At Forage, they are working towards operating in a 100% waste-free environment, strongly influenced by their “home”, the Listel Hotel. They are also striving to be 100% can-free and preserve everything. I was informed that they recently had a conversation at the restaurant involving cans…and ketchup. The one thing that is holding the restaurant back from reaching that particular goal is that honey-sweet, thick, deep red condiment with a hint of spice. As someone who can proudly say that she never douses her meals in Heinz, I can unabashedly say that I loved Forage’s ketchup. The problem with the ketchup is that with the demand they would need 5000-7000 lbs of tomatoes to cover a year’s supply of ketchup for the restaurant. Now imagine storing that many tomatoes…

Forage ketchup

Chef Whittaker takes “local” to the next level by involving himself in farm-based events where you’ll see him foraging for ingredients to prepare dinner with. His recent participation at Feast of Fields and his involvement in a fundraising dinner at Fraser Common Farm are a few ways in which he is supporting local producers. There are hopes of similar events in the near (and distant) future, so stay connected: @chefwhittaker or @foragevancouver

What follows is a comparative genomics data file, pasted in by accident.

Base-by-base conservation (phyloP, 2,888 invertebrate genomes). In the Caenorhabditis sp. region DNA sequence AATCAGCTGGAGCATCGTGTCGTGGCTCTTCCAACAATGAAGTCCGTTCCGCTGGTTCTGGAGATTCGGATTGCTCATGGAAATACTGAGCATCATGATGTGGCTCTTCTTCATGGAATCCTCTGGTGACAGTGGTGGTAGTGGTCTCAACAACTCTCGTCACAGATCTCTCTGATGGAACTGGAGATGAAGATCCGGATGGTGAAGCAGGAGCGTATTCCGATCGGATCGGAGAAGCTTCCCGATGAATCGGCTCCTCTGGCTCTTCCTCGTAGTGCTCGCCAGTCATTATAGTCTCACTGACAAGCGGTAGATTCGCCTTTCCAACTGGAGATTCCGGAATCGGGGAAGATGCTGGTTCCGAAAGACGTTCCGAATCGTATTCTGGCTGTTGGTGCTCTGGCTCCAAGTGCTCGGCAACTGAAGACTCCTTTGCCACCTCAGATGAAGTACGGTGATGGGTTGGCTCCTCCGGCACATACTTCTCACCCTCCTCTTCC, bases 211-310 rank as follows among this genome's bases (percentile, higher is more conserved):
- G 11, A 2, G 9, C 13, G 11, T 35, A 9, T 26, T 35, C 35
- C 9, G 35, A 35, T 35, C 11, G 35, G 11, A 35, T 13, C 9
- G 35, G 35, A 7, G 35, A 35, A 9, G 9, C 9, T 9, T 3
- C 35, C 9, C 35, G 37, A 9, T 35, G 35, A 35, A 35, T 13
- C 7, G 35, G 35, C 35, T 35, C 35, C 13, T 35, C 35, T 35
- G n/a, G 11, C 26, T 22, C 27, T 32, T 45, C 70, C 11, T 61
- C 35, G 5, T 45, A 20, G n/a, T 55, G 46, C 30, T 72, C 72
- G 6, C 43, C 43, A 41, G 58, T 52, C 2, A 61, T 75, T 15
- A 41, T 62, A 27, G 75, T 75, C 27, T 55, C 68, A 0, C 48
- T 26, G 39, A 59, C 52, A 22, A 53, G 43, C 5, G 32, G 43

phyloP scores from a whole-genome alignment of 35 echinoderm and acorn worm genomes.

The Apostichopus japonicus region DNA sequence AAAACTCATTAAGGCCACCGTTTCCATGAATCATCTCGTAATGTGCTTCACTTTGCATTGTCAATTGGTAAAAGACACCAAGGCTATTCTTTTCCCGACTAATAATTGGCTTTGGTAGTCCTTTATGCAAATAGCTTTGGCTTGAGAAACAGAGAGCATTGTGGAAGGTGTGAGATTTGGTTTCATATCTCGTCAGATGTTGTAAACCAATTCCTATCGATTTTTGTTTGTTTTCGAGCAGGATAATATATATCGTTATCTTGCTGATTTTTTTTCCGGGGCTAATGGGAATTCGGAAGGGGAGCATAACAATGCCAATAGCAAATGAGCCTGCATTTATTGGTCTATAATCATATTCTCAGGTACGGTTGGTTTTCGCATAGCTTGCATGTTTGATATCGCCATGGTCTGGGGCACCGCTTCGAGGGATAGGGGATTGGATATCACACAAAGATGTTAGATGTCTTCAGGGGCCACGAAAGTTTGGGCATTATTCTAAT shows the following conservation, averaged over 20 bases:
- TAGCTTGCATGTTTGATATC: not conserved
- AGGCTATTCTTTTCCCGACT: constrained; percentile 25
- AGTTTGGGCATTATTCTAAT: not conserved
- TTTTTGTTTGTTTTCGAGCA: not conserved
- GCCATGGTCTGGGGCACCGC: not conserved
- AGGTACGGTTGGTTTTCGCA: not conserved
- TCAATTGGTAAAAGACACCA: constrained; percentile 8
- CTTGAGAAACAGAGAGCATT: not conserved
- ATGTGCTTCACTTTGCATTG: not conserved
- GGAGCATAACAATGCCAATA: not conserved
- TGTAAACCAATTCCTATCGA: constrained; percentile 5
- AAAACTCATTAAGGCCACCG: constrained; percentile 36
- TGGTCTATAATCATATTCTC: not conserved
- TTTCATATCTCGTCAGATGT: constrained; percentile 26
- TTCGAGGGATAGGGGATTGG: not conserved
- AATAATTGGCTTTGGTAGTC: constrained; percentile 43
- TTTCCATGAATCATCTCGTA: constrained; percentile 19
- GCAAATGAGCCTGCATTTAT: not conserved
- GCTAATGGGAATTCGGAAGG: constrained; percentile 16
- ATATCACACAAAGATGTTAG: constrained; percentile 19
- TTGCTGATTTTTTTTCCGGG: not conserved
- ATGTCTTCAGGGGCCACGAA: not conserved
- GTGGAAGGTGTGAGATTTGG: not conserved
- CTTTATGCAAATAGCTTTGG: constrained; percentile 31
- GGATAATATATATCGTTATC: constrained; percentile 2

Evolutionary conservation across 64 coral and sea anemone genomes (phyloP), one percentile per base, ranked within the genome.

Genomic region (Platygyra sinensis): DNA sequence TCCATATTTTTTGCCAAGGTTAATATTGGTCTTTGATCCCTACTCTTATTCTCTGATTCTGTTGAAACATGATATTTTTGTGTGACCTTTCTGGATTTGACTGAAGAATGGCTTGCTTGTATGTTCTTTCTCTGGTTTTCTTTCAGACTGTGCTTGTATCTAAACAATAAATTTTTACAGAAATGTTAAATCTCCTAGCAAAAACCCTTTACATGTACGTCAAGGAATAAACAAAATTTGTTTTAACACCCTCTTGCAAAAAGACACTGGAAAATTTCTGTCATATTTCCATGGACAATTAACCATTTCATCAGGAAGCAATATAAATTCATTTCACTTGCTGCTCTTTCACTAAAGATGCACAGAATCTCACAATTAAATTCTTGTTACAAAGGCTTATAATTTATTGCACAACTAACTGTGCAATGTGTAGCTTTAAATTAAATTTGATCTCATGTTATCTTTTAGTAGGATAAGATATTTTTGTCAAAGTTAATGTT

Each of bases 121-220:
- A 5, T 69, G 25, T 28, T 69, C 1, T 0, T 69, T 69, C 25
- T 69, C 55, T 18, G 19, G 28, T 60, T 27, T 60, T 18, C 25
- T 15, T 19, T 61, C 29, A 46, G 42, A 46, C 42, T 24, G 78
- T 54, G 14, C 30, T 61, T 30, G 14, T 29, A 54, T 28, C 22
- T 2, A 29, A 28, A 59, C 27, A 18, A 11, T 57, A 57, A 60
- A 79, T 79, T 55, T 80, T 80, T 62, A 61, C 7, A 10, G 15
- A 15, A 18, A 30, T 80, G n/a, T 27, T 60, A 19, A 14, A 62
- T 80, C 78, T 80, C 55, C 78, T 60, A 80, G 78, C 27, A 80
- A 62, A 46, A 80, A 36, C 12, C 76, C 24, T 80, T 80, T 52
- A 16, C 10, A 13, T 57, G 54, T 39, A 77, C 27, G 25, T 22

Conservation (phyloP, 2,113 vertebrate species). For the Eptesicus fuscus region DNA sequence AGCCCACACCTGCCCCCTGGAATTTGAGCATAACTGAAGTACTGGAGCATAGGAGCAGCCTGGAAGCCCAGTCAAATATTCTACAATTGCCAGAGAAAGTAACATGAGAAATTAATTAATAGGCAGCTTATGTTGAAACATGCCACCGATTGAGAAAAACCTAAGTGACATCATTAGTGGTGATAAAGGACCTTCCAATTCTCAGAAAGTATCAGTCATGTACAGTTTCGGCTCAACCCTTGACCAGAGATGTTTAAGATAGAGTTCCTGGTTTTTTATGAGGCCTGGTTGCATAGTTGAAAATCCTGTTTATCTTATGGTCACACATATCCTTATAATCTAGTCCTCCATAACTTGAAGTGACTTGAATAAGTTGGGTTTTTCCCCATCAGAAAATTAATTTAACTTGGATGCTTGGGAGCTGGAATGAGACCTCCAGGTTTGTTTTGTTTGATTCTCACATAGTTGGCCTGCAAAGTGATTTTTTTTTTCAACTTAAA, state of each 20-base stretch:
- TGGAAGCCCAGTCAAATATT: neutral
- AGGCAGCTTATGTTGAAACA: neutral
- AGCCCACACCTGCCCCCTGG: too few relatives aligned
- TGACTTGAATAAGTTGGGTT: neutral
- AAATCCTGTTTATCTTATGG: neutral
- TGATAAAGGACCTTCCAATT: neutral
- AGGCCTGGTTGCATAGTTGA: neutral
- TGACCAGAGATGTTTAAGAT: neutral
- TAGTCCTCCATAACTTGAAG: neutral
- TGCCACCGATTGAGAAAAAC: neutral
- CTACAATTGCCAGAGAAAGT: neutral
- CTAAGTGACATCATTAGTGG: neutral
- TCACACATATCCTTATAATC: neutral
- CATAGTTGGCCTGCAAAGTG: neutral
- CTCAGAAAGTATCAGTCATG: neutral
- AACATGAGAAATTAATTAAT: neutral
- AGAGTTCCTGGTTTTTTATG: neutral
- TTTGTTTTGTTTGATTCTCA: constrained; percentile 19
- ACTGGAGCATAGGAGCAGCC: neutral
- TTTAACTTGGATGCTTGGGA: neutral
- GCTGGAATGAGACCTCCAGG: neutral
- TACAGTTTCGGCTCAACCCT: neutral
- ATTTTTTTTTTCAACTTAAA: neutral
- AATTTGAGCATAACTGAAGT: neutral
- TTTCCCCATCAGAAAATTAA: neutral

And should you go for a bite, send me a tweet @kellyjean247 and I’ll join!

I’ll be back to try the Haida Gwaii halibut with ginger squash purée, gnocchi, lamb bacon and spicy heirloom tomatoes, as well as the mushroom-dusted Pacific salmon with vegetable noodles, cauliflower purée and chanterelles.

I would love to hear what your favourite menu items at Forage are! Leave me a comment and I’ll check them out next time.

Forage is located at 1300 Robson Street, Vancouver, BC.

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One thought on “Elegant but “simple” local dishes at Forage Vancouver

  1. Pingback: Temper Pastry spruces up Dundarave Village | Marionate Overnight